The Himalayan monal is a large colorful pheasant native to Himalayan forests. The native range of Himalayan monals extends from Afghanistan and Pakistan through the Himalayas in India, Nepal, southern Tibet, and Bhutan. In Pakistan, these birds are most common in the Khyber Pakhtunkhwa province and have also been recorded in Kaghan, Palas Valley, and Azad Kashmir. They live in upper temperate oak-conifer forests interspersed with open grassy slopes, cliffs, and alpine meadows.
Himalayan monals are social birds that are often seen in pairs or small groups. In winter they usually congregate in large coveys and roost communally. These birds are active during the day and spend most of their time foraging. Monals are very good diggers using their curved bills to dig under the ground. They also tolerate snow and dig through it to obtain plant roots and invertebrate prey.
Himalayan monals are carnivores (insectivores) and herbivores (granivores, frugivores). They feed on various insects, seeds, tubers, roots, and berries.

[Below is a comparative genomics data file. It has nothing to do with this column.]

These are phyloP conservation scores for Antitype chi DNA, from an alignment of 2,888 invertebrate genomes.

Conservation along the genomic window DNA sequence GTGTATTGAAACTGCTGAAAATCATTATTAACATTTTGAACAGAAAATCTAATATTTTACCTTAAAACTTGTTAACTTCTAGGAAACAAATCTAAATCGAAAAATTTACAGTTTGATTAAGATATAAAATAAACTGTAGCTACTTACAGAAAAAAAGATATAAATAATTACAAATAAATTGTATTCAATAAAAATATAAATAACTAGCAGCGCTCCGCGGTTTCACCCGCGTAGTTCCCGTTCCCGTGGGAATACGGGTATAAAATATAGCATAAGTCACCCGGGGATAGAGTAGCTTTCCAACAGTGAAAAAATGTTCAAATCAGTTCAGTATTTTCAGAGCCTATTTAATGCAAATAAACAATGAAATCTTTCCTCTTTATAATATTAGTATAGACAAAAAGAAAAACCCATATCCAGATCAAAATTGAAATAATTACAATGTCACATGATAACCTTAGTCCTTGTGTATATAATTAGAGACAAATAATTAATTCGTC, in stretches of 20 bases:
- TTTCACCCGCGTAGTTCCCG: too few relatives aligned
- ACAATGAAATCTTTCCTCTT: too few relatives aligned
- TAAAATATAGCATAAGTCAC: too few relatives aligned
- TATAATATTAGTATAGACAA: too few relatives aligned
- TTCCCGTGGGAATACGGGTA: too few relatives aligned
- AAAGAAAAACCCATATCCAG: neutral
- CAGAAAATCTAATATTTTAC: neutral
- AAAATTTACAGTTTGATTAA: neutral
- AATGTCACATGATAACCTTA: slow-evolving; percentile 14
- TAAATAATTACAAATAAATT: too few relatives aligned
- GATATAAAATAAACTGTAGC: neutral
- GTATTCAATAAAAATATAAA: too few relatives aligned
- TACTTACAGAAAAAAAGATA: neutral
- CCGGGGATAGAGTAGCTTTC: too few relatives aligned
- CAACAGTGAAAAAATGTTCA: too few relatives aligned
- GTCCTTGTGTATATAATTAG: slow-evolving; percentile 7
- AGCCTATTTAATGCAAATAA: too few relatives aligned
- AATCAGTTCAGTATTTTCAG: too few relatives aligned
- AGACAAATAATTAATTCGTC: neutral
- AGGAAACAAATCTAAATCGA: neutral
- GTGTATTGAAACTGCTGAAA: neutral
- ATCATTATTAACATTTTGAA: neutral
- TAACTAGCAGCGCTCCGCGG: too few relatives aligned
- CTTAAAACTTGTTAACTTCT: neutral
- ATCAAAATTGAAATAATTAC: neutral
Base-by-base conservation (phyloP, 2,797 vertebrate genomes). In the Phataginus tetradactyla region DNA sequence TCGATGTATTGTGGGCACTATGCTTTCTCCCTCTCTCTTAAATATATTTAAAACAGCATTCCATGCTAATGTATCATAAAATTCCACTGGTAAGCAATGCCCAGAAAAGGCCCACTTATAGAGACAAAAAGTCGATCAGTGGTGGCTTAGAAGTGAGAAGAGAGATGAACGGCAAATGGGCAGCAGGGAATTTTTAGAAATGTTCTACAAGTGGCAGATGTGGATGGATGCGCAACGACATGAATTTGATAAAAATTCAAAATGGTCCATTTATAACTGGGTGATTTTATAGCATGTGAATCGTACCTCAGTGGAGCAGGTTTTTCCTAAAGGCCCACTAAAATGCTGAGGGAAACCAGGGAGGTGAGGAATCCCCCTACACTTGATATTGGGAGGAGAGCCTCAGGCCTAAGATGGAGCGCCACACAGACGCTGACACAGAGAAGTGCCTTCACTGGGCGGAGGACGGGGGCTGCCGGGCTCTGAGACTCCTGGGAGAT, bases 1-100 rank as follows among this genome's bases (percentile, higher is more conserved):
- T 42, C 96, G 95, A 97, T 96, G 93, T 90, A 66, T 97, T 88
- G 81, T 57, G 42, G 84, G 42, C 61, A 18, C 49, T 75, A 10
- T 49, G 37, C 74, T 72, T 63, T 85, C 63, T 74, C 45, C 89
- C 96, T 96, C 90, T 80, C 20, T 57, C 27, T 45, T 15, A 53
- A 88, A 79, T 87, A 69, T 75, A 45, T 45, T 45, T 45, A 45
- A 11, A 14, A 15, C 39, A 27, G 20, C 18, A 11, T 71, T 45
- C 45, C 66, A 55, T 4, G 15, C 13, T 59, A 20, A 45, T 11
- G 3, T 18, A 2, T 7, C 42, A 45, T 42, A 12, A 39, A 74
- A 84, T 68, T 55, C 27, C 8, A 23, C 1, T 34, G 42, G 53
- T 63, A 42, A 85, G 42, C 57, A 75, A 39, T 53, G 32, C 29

In some areas, Himalayan monals are threatened due to poaching and other anthropogenic factors. In the western Himalayas, the local monal population suffers from human disturbance involving hydroelectric power development. These beautiful birds are also hunted for food and male monals are hunted for their crest feathers used in decorations. The crest of male Himalayan monals is very valuable among poachers. It is thought to bring status to its wearer and is a symbol of authority.
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